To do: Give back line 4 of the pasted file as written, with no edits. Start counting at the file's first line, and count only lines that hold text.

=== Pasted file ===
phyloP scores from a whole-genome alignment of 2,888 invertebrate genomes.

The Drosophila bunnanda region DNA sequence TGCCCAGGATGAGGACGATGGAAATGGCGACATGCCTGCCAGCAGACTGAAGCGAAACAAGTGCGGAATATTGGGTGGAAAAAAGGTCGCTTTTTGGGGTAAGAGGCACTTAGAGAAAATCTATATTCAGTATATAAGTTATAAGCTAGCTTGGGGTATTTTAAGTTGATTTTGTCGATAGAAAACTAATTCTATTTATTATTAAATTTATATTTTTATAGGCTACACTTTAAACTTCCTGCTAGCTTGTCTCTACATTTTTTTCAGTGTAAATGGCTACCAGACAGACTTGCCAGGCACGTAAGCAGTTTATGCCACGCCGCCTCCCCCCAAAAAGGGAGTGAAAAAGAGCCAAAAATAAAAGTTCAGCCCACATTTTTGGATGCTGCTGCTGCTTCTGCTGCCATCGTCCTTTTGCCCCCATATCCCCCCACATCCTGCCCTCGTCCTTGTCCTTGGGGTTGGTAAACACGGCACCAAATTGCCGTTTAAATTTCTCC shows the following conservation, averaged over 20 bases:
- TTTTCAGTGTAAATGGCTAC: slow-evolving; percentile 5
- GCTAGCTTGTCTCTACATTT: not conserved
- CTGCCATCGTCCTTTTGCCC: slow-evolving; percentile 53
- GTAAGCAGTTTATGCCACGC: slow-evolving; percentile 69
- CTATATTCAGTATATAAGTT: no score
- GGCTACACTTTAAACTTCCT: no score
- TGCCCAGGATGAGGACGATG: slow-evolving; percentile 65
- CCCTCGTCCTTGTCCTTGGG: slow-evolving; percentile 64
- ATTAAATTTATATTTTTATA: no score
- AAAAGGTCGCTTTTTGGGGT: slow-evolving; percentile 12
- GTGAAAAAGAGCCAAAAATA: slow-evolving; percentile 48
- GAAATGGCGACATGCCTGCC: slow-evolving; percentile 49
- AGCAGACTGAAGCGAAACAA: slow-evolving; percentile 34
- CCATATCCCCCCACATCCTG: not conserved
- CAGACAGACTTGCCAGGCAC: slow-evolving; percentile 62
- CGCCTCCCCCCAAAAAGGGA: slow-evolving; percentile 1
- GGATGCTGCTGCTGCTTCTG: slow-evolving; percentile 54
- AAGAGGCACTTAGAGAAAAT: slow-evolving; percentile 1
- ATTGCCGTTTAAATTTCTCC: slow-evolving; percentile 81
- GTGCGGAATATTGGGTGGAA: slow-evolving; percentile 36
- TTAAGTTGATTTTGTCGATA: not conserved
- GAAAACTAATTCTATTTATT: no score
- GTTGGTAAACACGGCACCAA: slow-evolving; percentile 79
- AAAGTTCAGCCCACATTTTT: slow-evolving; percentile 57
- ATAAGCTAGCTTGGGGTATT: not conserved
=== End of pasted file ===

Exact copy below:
- GCTAGCTTGTCTCTACATTT: not conserved